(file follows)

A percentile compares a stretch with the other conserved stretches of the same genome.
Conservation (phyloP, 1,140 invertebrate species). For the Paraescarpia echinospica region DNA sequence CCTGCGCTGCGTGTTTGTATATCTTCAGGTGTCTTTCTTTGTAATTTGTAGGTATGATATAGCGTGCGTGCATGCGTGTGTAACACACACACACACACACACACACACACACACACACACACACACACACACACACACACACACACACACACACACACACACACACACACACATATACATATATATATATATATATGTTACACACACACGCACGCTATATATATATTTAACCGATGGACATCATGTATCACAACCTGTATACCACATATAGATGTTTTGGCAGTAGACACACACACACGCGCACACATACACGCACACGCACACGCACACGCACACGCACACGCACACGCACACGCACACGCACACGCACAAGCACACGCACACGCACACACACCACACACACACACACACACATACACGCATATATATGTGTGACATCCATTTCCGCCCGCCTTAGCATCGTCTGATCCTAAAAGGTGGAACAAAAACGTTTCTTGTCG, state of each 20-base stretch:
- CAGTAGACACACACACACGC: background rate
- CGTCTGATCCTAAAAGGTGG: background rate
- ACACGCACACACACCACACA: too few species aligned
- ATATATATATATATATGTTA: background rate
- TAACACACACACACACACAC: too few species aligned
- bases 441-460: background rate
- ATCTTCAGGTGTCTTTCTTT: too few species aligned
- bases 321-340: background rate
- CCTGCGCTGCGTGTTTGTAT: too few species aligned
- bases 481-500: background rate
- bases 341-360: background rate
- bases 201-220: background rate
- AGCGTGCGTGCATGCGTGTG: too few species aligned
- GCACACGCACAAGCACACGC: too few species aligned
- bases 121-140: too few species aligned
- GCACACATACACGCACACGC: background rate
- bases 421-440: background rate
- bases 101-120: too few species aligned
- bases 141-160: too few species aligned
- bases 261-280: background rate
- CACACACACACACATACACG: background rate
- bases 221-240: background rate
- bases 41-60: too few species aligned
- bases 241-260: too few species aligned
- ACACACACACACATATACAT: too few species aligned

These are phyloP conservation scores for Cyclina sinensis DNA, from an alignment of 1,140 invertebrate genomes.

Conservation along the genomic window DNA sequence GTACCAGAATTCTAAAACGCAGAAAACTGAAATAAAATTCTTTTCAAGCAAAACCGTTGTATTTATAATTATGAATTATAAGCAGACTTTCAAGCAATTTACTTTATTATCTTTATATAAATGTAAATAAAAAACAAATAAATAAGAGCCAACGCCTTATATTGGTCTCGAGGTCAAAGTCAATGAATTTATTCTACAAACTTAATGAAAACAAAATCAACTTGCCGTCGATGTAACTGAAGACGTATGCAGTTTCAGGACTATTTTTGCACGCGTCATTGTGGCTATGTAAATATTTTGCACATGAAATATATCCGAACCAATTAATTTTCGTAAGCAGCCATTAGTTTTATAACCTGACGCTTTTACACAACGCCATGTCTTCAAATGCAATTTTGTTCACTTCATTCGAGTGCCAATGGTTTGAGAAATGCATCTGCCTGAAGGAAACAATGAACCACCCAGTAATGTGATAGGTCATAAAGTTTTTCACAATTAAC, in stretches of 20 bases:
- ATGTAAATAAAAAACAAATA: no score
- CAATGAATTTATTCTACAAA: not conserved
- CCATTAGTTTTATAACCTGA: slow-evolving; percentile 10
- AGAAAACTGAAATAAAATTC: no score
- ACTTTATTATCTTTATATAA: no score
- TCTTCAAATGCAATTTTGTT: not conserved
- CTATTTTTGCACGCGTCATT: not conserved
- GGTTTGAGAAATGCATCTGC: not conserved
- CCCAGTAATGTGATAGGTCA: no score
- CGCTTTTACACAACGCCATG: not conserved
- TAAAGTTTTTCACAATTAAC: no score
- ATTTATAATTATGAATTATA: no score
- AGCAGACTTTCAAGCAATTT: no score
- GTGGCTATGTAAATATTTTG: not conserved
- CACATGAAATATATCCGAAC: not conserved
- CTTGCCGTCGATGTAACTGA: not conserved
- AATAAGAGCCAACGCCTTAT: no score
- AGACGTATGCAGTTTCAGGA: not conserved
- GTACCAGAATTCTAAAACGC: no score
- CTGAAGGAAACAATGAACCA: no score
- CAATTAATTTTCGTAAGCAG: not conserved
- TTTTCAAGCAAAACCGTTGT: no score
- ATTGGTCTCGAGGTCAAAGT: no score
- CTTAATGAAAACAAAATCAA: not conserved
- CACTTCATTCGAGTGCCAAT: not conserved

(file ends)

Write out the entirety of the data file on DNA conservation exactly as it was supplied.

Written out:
A percentile compares a stretch with the other conserved stretches of the same genome.
Conservation (phyloP, 1,140 invertebrate species). For the Paraescarpia echinospica region DNA sequence CCTGCGCTGCGTGTTTGTATATCTTCAGGTGTCTTTCTTTGTAATTTGTAGGTATGATATAGCGTGCGTGCATGCGTGTGTAACACACACACACACACACACACACACACACACACACACACACACACACACACACACACACACACACACACACACACACACACACACACACATATACATATATATATATATATATGTTACACACACACGCACGCTATATATATATTTAACCGATGGACATCATGTATCACAACCTGTATACCACATATAGATGTTTTGGCAGTAGACACACACACACGCGCACACATACACGCACACGCACACGCACACGCACACGCACACGCACACGCACACGCACACGCACACGCACAAGCACACGCACACGCACACACACCACACACACACACACACACATACACGCATATATATGTGTGACATCCATTTCCGCCCGCCTTAGCATCGTCTGATCCTAAAAGGTGGAACAAAAACGTTTCTTGTCG, state of each 20-base stretch:
- CAGTAGACACACACACACGC: background rate
- CGTCTGATCCTAAAAGGTGG: background rate
- ACACGCACACACACCACACA: too few species aligned
- ATATATATATATATATGTTA: background rate
- TAACACACACACACACACAC: too few species aligned
- bases 441-460: background rate
- ATCTTCAGGTGTCTTTCTTT: too few species aligned
- bases 321-340: background rate
- CCTGCGCTGCGTGTTTGTAT: too few species aligned
- bases 481-500: background rate
- bases 341-360: background rate
- bases 201-220: background rate
- AGCGTGCGTGCATGCGTGTG: too few species aligned
- GCACACGCACAAGCACACGC: too few species aligned
- bases 121-140: too few species aligned
- GCACACATACACGCACACGC: background rate
- bases 421-440: background rate
- bases 101-120: too few species aligned
- bases 141-160: too few species aligned
- bases 261-280: background rate
- CACACACACACACATACACG: background rate
- bases 221-240: background rate
- bases 41-60: too few species aligned
- bases 241-260: too few species aligned
- ACACACACACACATATACAT: too few species aligned

These are phyloP conservation scores for Cyclina sinensis DNA, from an alignment of 1,140 invertebrate genomes.

Conservation along the genomic window DNA sequence GTACCAGAATTCTAAAACGCAGAAAACTGAAATAAAATTCTTTTCAAGCAAAACCGTTGTATTTATAATTATGAATTATAAGCAGACTTTCAAGCAATTTACTTTATTATCTTTATATAAATGTAAATAAAAAACAAATAAATAAGAGCCAACGCCTTATATTGGTCTCGAGGTCAAAGTCAATGAATTTATTCTACAAACTTAATGAAAACAAAATCAACTTGCCGTCGATGTAACTGAAGACGTATGCAGTTTCAGGACTATTTTTGCACGCGTCATTGTGGCTATGTAAATATTTTGCACATGAAATATATCCGAACCAATTAATTTTCGTAAGCAGCCATTAGTTTTATAACCTGACGCTTTTACACAACGCCATGTCTTCAAATGCAATTTTGTTCACTTCATTCGAGTGCCAATGGTTTGAGAAATGCATCTGCCTGAAGGAAACAATGAACCACCCAGTAATGTGATAGGTCATAAAGTTTTTCACAATTAAC, in stretches of 20 bases:
- ATGTAAATAAAAAACAAATA: no score
- CAATGAATTTATTCTACAAA: not conserved
- CCATTAGTTTTATAACCTGA: slow-evolving; percentile 10
- AGAAAACTGAAATAAAATTC: no score
- ACTTTATTATCTTTATATAA: no score
- TCTTCAAATGCAATTTTGTT: not conserved
- CTATTTTTGCACGCGTCATT: not conserved
- GGTTTGAGAAATGCATCTGC: not conserved
- CCCAGTAATGTGATAGGTCA: no score
- CGCTTTTACACAACGCCATG: not conserved
- TAAAGTTTTTCACAATTAAC: no score
- ATTTATAATTATGAATTATA: no score
- AGCAGACTTTCAAGCAATTT: no score
- GTGGCTATGTAAATATTTTG: not conserved
- CACATGAAATATATCCGAAC: not conserved
- CTTGCCGTCGATGTAACTGA: not conserved
- AATAAGAGCCAACGCCTTAT: no score
- AGACGTATGCAGTTTCAGGA: not conserved
- GTACCAGAATTCTAAAACGC: no score
- CTGAAGGAAACAATGAACCA: no score
- CAATTAATTTTCGTAAGCAG: not conserved
- TTTTCAAGCAAAACCGTTGT: no score
- ATTGGTCTCGAGGTCAAAGT: no score
- CTTAATGAAAACAAAATCAA: not conserved
- CACTTCATTCGAGTGCCAAT: not conserved